Detroit— Normally the saints of St. Joseph are lost in their solitude, having the spacious confines of their church to themselves.
On Sunday they were lost no more.
The statues of Matthew, Mark, Luke and John were joined by 900 people attending services at the Catholic church as part of the Detroit Mass Mob.
The fledgling movement honors Metro Detroit’s oldest churches by having Catholics from around the region attend one of their Masses en masse.
“It’s a beautiful church,” marveled Paula McDonald, 34, of Wixom. “It has a lot of history.”
One hundred and forty-one years of history, to be exact.
It hasn’t been that long since the church was last full, but it sometimes seems that way, said members.
In 1873, the throngs that filled St. Joseph were immigrants from Germany.
On Sunday, they were travelers from an equally exotic locale — the suburbs.
“Not much,” Michelle Cooper of Clarkston said when asked how often she visits Detroit. “This gives me a reason.”
Like other Detroit churches, the congregation at St. Joseph has grown old and small. To survive, it merged last year with two other shrinking churches, St. Josaphat and Sweetest Heart of Mary, to form Mother of Divine Mercy parish.
The turnout Sunday seemed big enough to fill all three churches.
People jammed the small wooden pews, lined the walls, snaked up the stairs to the choir loft and tumbled out the rear and side doors.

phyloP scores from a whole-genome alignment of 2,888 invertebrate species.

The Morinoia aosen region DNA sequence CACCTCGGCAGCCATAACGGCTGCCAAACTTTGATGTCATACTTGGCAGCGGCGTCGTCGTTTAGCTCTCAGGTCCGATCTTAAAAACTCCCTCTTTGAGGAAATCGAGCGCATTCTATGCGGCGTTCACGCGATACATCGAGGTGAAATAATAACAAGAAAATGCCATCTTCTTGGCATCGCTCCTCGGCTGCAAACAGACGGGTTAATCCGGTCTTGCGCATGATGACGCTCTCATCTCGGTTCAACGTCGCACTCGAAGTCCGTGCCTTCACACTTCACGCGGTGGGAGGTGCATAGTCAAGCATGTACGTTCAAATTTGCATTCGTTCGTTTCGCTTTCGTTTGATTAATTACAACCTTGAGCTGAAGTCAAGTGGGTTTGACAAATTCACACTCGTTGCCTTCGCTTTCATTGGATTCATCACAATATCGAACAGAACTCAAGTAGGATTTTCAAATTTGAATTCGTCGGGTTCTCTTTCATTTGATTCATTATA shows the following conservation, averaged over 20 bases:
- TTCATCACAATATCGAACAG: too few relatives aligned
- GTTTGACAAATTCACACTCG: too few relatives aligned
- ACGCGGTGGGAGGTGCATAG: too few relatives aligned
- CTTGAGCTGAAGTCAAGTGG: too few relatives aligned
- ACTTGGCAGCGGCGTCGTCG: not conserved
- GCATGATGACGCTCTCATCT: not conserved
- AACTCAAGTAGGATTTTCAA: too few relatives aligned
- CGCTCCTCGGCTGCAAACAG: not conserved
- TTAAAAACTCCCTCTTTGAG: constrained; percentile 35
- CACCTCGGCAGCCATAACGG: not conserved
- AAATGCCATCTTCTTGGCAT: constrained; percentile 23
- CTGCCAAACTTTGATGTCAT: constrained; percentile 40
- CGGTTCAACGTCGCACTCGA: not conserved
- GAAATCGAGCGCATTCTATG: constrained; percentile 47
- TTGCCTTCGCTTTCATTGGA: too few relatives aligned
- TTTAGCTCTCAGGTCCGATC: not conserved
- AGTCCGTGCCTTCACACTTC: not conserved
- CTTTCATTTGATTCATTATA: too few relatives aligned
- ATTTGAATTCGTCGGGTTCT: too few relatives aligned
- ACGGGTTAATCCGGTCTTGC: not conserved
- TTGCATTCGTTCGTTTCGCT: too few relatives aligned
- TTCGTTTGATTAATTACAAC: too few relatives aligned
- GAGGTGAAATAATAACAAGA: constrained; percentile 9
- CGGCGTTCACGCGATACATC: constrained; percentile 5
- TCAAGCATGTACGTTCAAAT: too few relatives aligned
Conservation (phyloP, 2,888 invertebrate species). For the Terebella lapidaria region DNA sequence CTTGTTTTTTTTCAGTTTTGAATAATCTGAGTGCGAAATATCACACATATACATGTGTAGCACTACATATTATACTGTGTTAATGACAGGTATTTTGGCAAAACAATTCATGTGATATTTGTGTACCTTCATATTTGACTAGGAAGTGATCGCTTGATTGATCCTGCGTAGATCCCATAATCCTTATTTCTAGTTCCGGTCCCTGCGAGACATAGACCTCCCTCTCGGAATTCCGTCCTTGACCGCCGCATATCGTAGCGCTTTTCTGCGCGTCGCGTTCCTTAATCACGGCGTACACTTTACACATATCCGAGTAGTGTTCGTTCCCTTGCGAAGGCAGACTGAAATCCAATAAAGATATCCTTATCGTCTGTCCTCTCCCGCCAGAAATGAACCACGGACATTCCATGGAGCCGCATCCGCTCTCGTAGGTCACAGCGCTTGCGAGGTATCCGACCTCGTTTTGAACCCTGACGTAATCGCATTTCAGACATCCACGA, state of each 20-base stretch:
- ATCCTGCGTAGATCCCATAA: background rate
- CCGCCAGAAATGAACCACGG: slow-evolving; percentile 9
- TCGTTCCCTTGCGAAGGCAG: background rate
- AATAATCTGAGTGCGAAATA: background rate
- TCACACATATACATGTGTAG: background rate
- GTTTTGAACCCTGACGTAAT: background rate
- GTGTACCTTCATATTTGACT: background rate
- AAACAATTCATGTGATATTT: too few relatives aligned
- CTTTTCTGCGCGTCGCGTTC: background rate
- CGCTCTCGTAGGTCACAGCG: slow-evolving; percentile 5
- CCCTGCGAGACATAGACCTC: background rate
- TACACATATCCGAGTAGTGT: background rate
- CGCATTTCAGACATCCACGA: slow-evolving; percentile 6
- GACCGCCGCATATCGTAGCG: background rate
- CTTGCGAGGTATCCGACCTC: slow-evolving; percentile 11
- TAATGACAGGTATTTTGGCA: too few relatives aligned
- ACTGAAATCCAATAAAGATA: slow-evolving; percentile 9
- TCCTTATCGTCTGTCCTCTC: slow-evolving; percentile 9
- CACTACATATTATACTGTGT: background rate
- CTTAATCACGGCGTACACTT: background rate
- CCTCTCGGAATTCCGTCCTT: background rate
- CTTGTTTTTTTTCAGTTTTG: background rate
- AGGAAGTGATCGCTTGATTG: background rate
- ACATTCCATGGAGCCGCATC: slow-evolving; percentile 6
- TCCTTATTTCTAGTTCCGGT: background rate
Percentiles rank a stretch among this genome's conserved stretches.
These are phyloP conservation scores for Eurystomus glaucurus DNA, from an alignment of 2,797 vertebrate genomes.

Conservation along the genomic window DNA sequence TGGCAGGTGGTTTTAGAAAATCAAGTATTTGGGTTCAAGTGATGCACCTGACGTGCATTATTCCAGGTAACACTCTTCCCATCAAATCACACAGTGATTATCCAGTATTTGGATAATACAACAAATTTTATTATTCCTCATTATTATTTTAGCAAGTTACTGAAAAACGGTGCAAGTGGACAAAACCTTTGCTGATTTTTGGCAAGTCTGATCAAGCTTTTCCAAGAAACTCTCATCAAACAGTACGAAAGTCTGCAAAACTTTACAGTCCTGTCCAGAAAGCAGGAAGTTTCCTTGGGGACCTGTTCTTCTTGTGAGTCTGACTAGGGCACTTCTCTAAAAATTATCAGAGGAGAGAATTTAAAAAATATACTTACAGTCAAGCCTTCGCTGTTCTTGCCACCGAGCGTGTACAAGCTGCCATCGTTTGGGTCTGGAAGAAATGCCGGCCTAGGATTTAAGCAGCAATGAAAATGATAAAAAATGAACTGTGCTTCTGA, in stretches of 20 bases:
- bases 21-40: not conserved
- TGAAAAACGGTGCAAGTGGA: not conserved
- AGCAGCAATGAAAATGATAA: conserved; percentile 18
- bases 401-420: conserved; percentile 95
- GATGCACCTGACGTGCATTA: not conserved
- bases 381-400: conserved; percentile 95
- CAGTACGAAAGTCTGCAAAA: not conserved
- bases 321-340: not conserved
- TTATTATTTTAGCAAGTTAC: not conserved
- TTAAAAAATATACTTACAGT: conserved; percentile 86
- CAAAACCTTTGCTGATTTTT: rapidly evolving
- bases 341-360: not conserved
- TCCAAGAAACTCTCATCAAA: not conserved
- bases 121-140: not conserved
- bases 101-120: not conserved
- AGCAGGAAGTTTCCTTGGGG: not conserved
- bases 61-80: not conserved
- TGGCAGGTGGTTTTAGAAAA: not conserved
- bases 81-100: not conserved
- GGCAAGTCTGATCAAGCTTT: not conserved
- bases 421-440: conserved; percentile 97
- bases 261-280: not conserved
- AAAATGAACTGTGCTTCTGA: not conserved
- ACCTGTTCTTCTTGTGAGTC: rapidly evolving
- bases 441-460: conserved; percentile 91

Several babies cried. When’s the last time the statues heard that?
“You saw people of all ages,” said McDonald.
The big crowd, humid weather and lack of air-conditioning had many churchgoers fanning themselves. The church brought in several fans and opened its stained-glass windows.
But attendees didn’t mind a little discomfort.
They loved the architecture of the 19th century landmark, which is on the National Register of Historic Places.
This is what churches looked like in their heyday: high ceilings, ornate confessionals, wood-carved columns, a pulpit that hovered high above the pews.
“It’s beautiful. It takes your breath away,” said Cooper.
The big turnout paid immediate dividends, and not just of the celestial sort.
Donations were up, said church officials.
Churchgoers not only were generous during the Mass collection but, on their way out, dropped loose change into a gallon-sized jug in the rear of the sanctuary.
Detroit Mass Mob, which got the idea from a Catholic group in Buffalo, began its monthly trek in April.
The turnouts have grown from 150 people to 400 to 900.
The next service is July 13 at Sweetest Heart. Capacity is 1,800. The Mass mobsters are vowing to fill every seat.
“Definitely,” said Cooper. “These churches need our help.”